# Technical Tips

This page provides a collection of technical tips to help you with all steps of the assignment. In contrast to the more general Readings, these tips are more focused, and address precise technical problems. However, they do not provide the context of their application, so make sure to study all the relevant course material before digging further below. Also, check the Additional material, which provides also technical tips, but at a lower level (toolkits) than the tips below.

- Technical tips Step 1
- Technical tips Step 2
- Technical tips Step 3 (part a)
- Technical tips Step 3 (part b)
- Technical tips Step 3 (part c)
- Technical tips Step 4
- Technical tips Step 5
- Technical tips Step 6
- Technical tips Presentation

MS Word versions of the above documents here.

Apart from the above tech tips documents, below is a selection of technical tips which are asked for most frequently by students. You can skip reading these if you looked through ''all' tech mentioned above.

## Computing PCA in Python

Principal Component Analysis (PCA) is used at various points in the MR pipeline, e.g., for pose normalization. Below is a Python code fragment that computes the eigenvalues and eigenvectors of a 3D shape's covariance matrix (the shape is modeled as a set of 3D vertices). Please note that necessary tabs may miss, so this code is not copy-and-paste ready for your Python editor.

import numpy as np # generate a matrix (3, n_points) for 3D points # row 0 == x-coordinate # row 1 == y-coordinate # row 2 == z-coordinate n_points = 5000 x_coords = np.random.uniform(-10, 10, n_points) y_coords = np.random.uniform(-3, 3, n_points) z_coords = np.random.uniform(-1, 1, n_points) A = np.zeros((3, n_points)) A[0] = x_coords A[1] = y_coords A[2] = z_coords # compute the covariance matrix for A # see the documentation at # https://docs.scipy.org/doc/numpy/reference/generated/numpy.cov.html # this function expects that each row of A represents a variable, # and each column a single observation of all those variables A_cov = np.cov(A) # 3x3 matrix # computes the eigenvalues and eigenvectors for the # covariance matrix. See documentation at # https://docs.scipy.org/doc/numpy/reference/generated/numpy.linalg.eig.html eigenvalues, eigenvectors = np.linalg.eig(A_cov) print("==> eigenvalues for (x, y, z)") print(eigenvalues) print("\n==> eigenvectors") print(eigenvectors)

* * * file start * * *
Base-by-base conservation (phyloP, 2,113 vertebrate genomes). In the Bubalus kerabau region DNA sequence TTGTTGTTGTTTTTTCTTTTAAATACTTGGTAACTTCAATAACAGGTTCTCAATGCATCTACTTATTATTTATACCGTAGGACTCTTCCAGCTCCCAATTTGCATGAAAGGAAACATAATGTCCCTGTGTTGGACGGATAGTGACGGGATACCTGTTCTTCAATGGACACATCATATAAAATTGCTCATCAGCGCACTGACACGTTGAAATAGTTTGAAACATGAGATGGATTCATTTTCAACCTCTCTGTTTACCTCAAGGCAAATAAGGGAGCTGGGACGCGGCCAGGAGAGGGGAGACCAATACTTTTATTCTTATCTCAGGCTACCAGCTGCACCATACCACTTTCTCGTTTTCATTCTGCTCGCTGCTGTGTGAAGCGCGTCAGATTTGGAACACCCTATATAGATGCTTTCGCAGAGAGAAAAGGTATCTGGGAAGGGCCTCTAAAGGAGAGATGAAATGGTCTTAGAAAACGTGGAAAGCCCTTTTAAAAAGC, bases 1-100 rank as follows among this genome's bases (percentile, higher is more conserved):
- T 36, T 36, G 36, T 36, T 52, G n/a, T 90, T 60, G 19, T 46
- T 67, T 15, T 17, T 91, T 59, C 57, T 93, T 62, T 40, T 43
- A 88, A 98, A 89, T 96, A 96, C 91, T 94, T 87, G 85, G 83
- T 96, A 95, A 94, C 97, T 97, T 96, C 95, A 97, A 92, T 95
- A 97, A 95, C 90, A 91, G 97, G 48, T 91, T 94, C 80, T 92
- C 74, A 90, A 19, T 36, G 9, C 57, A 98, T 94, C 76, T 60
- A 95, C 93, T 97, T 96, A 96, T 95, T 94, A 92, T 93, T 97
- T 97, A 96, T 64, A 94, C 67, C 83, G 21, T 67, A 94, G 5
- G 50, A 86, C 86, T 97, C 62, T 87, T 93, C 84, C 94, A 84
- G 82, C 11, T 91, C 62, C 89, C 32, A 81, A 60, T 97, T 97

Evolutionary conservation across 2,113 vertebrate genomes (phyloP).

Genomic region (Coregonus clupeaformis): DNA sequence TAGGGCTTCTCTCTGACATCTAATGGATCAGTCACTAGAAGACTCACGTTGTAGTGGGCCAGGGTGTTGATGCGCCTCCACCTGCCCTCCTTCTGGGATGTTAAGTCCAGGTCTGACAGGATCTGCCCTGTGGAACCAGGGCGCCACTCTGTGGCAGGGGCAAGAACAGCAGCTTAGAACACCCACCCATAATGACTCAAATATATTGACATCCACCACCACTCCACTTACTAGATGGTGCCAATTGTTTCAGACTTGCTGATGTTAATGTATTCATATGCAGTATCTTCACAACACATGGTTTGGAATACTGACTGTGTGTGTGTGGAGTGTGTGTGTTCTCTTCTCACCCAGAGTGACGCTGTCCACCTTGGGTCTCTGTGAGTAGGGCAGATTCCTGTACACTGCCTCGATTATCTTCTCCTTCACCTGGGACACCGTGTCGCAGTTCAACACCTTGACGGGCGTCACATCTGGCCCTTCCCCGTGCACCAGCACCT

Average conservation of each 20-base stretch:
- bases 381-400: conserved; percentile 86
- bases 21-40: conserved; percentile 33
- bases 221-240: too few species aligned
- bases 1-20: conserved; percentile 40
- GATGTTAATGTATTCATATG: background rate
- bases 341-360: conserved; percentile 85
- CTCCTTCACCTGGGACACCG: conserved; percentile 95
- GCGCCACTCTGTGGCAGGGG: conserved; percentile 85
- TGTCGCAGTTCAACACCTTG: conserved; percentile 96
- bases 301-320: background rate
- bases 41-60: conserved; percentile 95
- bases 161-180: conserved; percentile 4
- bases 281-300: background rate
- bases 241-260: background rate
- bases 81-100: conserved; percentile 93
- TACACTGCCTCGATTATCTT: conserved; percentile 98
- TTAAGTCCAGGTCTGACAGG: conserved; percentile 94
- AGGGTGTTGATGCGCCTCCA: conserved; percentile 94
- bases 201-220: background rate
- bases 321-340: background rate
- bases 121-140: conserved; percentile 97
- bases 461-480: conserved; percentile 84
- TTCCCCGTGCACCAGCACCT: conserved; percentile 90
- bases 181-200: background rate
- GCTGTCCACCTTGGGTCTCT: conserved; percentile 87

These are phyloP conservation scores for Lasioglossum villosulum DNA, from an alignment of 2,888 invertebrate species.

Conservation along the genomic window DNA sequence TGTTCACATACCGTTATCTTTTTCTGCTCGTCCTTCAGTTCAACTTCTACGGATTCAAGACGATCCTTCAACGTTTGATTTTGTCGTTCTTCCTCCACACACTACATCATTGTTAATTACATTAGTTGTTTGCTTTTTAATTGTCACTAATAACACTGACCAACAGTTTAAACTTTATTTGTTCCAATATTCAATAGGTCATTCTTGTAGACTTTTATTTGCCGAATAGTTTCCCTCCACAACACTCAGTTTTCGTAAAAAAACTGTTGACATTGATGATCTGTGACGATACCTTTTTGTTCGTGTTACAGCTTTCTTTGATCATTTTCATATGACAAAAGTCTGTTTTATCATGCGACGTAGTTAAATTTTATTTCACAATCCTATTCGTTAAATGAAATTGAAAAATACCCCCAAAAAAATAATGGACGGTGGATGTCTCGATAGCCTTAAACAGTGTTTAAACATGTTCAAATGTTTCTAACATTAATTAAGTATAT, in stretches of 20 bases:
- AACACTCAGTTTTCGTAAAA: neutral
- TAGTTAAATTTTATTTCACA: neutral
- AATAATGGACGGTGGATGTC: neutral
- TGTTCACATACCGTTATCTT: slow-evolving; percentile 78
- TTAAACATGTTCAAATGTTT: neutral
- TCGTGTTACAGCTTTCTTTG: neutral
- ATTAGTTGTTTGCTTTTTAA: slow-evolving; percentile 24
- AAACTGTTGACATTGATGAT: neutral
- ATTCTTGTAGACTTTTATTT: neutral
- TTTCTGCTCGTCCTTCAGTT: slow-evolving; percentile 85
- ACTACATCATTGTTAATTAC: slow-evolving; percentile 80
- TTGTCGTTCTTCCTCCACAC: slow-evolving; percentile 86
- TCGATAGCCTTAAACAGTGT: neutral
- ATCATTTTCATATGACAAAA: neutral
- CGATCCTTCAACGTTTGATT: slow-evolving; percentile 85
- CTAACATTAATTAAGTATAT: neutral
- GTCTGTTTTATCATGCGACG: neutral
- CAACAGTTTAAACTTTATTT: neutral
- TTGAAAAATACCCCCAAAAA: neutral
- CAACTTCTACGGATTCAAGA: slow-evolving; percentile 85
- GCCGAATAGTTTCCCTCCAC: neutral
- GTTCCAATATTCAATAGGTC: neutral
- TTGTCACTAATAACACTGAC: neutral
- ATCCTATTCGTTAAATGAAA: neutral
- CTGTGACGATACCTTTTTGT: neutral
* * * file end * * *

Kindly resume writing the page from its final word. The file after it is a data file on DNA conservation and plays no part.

## Computing volume of a 3D mesh

The formula for compactness involves computing the volume enclosed by a 3D mesh. Computing the volume of a triangle-only mesh is very simple. Code and explanations here.

**Intuition:** for each triangle, you compute the volume of a tetrahedron formed by the triangle plus the origin (or any other fixed world-point). The volume will be 'signed', in the sense that if the normal of that triangle points in the same direction (angle < 90 degrees) as the three tetrahedron edges linking the triangle's vertices with the fixed point, the volume will be positive; else, it will be negative. Intuitively, you 'add up' the volumes of the tetrahedra for the triangles whose normals face in one direction, and 'subtract' the volumes of the tetrahedra for the triangles whose normals point in the opposite direction. The result is the volume contained inside the mesh.

**Notes:**

- for this to work, the mesh must be closed (watertight). If not, the volume you compute will be that of a closed shape formed by the mesh triangles and those formed by lines emerging from all vertices and going to the reference point. You may have a few such shapes in your databases. Since you will apply the computation of 3D compactness